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Help me carb this beer. Bunker's Ale

Having had a problem with my first kegging experience not being able to carb with CO2, (and I followed instructions that said to set the regulator at 10-12 psi which I did for a couple of weeks, but I never had any carbonation, just foamy and flat beer despite shaking the keg as some instructions say)I chose to carb my second kegging attempt with natural carbonation. I used 2.5 oz of priming sugar and let it condition at room temps for 15 days. Added the CO2 at 2-4 psi and poured a couple of half foamy, but flat beers. A few days later I poured my third beer, no foam but very little carb, same as the first two.The beer has been in the fridge since after the 15th day of natural carbing. I cranked the CO2 up to 12 and hope that it will absorb it. Some advice please. Can I boost this up some more to get a decent carb. The beer is a new recipe and very good. I’m a pretty decent brewer so I’m not a complete moron, lol but so far kegging is giving me more problems than All Grain brewing ever did.

What is the length of your beer line? What is the ID of the line?

Are you fully opening the tap or partially opening it.

With keg #1 (and now keg #2) when you pull the pressure release, are you getting a lot of co2 out? If not, there is something strange. If so, there is something stranger.

I have had excellent results with 7-10 days of 10-12 psi “set and forget” carbonation.

It sounds like the beer may be carbonated but it is all coming out of solution during dispensing. There can be several causes to this, like Nighthawk mentioned a line that is too short or too big a diameter can cause the beer to come out extremely quickly and dissipate all its foam (just like shaking up a soda - it fizzes a lot and tastes flat). You can try pulling the pressure relief and pour with just 3 psi - if the beer tastes carbonated then you know your line is too short or too big (should be 3/16" diameter, length varies depending on setup but 7-10’ should be enough for for 12 psi). Warm beer lines will also cause foam to egress, are the lines refrigerated adequately? The foam would decrease on subsequent pours if this was the case.

There are other causes like bad-oring seals on the beverage side but let’s make sure your dispensing setup is adequate before getting into all that.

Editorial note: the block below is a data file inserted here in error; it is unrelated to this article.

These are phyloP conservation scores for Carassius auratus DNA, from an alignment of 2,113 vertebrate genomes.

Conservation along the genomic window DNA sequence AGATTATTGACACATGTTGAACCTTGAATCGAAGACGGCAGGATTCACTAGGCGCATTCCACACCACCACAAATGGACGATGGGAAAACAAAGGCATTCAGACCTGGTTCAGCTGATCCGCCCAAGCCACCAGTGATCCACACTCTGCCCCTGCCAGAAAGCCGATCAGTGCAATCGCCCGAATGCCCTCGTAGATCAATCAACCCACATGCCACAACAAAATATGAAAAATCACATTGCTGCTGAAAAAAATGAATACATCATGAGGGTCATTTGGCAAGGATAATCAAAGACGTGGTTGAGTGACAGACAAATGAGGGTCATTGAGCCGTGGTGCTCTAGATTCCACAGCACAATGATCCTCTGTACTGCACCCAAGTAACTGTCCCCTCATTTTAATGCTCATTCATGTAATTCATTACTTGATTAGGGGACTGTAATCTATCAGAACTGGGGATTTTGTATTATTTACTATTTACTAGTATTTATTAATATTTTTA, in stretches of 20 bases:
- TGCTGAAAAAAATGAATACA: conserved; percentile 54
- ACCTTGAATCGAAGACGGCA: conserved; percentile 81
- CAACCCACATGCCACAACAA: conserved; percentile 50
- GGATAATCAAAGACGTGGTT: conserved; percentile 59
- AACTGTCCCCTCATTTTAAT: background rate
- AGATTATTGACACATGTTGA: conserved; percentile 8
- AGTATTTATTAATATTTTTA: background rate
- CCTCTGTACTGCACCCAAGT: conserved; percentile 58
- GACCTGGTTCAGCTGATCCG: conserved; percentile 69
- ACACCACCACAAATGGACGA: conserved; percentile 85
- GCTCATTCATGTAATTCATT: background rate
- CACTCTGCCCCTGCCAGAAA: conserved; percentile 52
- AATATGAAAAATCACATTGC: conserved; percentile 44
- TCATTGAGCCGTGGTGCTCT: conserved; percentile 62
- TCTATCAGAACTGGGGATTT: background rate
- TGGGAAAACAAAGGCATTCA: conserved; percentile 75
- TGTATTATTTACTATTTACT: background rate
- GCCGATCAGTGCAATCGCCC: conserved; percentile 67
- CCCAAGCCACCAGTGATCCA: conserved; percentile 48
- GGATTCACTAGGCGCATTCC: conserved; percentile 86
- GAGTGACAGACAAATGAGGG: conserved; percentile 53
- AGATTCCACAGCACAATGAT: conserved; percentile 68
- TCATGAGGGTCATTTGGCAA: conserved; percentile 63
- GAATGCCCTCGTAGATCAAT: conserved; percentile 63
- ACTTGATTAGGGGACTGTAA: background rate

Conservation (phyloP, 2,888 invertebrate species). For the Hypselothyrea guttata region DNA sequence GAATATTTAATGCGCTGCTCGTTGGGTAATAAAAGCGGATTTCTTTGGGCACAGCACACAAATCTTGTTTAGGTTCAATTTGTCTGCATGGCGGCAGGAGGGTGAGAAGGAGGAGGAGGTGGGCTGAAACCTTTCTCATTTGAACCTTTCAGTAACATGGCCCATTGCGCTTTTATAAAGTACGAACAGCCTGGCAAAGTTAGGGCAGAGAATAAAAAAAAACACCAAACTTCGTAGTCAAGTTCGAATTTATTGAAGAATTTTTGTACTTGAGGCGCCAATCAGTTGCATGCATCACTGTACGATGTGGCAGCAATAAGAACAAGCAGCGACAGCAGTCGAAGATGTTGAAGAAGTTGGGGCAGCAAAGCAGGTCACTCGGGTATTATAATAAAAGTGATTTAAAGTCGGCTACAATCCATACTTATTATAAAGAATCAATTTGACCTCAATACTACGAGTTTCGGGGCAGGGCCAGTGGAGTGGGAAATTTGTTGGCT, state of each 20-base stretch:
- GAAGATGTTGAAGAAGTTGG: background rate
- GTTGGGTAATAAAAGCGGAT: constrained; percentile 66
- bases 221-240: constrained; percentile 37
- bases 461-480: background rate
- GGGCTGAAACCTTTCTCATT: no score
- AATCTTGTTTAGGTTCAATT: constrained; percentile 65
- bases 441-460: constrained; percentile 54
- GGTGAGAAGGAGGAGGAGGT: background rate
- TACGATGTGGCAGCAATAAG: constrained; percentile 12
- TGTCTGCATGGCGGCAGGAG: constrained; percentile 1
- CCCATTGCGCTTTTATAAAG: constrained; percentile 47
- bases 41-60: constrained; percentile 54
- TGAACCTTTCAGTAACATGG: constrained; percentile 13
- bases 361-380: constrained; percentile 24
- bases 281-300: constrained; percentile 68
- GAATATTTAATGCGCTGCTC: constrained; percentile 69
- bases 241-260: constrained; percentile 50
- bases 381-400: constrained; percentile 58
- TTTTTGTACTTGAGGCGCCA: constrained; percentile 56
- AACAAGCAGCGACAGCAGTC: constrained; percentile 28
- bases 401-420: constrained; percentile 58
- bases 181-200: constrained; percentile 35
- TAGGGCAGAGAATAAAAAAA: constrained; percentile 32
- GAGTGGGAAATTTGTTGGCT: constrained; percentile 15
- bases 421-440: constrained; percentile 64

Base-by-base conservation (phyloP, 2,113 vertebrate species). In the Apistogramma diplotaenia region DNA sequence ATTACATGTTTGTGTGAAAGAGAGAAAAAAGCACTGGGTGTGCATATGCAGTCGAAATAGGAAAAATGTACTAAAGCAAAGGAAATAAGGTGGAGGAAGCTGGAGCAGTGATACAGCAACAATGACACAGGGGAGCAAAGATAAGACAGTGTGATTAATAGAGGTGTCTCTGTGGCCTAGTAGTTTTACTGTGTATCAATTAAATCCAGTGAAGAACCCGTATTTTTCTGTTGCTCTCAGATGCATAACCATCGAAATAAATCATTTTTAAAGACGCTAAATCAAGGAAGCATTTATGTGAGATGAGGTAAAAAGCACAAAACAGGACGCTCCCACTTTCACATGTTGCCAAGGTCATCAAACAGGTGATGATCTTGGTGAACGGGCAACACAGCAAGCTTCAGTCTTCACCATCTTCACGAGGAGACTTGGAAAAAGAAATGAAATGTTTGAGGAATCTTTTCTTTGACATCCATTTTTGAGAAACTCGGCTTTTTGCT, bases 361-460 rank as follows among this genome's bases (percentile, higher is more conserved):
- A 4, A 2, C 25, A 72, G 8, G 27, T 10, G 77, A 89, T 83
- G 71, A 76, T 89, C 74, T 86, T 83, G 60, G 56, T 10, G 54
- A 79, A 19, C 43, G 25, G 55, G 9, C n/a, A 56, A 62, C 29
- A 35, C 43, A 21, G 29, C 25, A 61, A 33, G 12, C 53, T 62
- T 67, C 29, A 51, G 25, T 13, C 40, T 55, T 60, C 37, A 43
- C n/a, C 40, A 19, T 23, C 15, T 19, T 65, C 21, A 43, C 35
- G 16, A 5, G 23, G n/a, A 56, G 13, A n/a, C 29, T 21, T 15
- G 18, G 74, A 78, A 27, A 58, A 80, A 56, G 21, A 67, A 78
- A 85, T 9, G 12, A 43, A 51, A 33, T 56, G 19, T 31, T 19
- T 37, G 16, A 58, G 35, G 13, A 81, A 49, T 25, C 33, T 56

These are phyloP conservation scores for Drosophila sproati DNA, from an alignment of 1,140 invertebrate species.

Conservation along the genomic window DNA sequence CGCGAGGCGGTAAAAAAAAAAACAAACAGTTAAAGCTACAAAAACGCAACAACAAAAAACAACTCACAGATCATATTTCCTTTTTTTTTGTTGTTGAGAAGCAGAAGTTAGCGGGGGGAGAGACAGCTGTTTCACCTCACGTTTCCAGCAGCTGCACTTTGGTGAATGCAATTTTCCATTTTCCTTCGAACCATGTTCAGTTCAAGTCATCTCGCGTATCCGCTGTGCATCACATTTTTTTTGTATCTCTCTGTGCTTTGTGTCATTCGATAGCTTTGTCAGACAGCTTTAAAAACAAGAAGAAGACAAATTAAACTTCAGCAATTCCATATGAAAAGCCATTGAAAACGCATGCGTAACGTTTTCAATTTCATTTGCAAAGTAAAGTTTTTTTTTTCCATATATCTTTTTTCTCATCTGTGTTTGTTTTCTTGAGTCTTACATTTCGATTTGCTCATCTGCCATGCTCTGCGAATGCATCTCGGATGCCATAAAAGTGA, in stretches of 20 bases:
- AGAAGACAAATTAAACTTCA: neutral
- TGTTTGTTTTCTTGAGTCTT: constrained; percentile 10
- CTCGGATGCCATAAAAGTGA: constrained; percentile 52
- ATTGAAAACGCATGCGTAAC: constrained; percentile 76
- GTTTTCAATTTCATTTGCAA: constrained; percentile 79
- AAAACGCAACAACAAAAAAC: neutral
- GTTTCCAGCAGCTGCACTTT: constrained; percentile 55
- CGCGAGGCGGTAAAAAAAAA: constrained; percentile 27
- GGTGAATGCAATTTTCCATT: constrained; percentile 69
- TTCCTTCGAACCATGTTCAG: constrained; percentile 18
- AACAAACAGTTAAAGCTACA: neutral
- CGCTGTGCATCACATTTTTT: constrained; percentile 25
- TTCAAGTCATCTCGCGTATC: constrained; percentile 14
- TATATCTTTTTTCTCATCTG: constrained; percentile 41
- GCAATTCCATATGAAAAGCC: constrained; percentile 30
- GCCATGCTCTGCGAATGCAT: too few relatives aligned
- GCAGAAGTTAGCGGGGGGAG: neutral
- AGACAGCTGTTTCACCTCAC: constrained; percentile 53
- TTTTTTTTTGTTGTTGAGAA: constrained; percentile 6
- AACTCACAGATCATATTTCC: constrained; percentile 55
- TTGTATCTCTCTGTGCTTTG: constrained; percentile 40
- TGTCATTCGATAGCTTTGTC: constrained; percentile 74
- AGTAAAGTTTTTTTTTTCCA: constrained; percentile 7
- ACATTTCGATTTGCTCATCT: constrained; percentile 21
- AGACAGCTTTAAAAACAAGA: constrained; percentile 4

Also worth noting that I have had beers that took forever to carb with the set it and forget it method (10 days later it was only kinda carbed). Hooking up gas to the beverage post (with a beverage QD!) seems to help this issue for me in my limited sample size.

You also have to have enough headspace in the keg.

Won’t carb if you fill it to the top.

The last beer pour was not foamy at all so I don’t think I’m losing CO2 that way. The tubing is 1/4 i.d x 3/8 o.d. clear plastic pvc tubing and is refrigerated. It’s about 5 r 6 foot and looped. If I use the CO2 through the beer line, at what psi and for how long to achieve carbonation this way?

This is the problem. For short runs like a kegerator you need 7-10’ of 3/16" tubing. 1/4" tubing has way less restriction and you would need 25’ or more to have an equivalent restriction of the 3/16". The beer is pouring too quickly and knocking out all the CO2 in solution, making the beer pour with a huge head and have no bubbles left. Get some 3/16" and try that. :cheers:

If you want to push CO2 through the beverage post, you use the same carbonation level as you would normally. It’s just a way to diffuse directly into the beer rather than having to go through the surface tension at the top of the beer. I don’t know how much of a barrier this really is, but it seems to help.

By George I think the tubing did the trick! Bought some at the hardware store (I will buy food grade later and replace) and that beer is totally carbed. Thanks fellows!

Unless you purchased some funky stuff, it’s food grade. No need to buy some more.

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